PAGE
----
With spring in full bloom, you might not be the only one in your house feeling a little ruff. Hay fever in dogs is actually more common than you’d think and pretty easy to identify once you know what to look out for. We spoke to our resident expert vet, Dr. Ockert Botha, to bring you all the whys, hows and what-to-dos when hay fever strikes your pooch.
What are the causes?
As with humans, the biggest culprit in dogs developing hay fever is pollen. And with spring upon us and summer on its way, blooming trees and plants are pumping the air full of it.
Pollen is an allergen and by breathing it in or licking it off their fur, your dog can develop an allergic reaction. This, in essence, is what hay fever is.
And the symptoms?
While humans exhibit upper respiratory symptoms like a runny nose, watery eyes and sneezing, these are not very common in dogs suffering with hay fever.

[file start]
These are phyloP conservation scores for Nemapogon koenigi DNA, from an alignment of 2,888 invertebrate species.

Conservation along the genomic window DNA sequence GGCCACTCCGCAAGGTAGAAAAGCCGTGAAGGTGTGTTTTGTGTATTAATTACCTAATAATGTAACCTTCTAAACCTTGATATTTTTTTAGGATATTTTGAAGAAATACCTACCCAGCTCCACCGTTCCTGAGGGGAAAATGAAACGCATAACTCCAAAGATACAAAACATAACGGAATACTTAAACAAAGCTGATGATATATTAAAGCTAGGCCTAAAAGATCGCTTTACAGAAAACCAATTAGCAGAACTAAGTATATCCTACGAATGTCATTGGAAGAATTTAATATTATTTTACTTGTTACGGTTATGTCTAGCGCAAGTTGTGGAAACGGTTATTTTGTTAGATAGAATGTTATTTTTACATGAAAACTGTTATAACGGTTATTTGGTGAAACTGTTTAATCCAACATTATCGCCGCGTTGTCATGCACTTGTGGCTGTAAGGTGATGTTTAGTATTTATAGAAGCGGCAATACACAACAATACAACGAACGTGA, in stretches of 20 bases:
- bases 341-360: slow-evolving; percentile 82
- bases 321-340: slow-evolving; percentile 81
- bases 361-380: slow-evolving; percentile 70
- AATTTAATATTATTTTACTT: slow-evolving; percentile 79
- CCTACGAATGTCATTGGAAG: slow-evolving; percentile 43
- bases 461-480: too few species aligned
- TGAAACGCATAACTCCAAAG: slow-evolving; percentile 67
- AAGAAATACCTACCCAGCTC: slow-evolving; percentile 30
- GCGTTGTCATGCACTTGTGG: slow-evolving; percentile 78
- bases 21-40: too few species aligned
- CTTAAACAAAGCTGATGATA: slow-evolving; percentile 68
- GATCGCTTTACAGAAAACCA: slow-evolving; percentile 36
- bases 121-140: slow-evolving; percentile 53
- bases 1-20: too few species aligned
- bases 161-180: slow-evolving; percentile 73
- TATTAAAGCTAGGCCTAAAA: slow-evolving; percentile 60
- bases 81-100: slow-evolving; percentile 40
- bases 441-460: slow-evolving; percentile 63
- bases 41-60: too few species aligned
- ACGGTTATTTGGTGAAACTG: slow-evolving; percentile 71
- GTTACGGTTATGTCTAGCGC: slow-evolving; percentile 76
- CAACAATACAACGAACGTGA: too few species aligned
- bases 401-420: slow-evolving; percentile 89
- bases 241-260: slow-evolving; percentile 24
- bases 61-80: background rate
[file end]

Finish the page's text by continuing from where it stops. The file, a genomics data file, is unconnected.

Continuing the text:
A major symptom to look out for is severely itchy skin, which can be identified by constant scratching and paw licking. The scratching can also lead to secondary skin infections, which are characterized by inflamed red patches with thinning or no hair.
How to treat it
Completely freeing your dog of hay fever is very difficult, but there are ways to help alleviate their symptoms.
To try and minimize their exposure to pollens, dogs may be bathed regularly up to twice a week with a high quality, pet-specific hypo-allergenic shampoo containing Oatmeal or Aloe Vera. You can also try keeping them indoors when the pollen count is high to reduce their exposure. An air purifier will also help limit the amount of pollen in your home.
If your pooch is not responding to these home remedies, your vet can recommend a cortisone treatment to lessen hay fever symptoms. Prolonged treatment can have severe side effects, so always consult an experienced vet.
Studies have also shown that very high doses of Omega 3 can help reduce your dog’s chances of developing hay fever.
JOCK is enriched with essential omega 3 and 6 fatty acids that promotes a healthy skin and coat.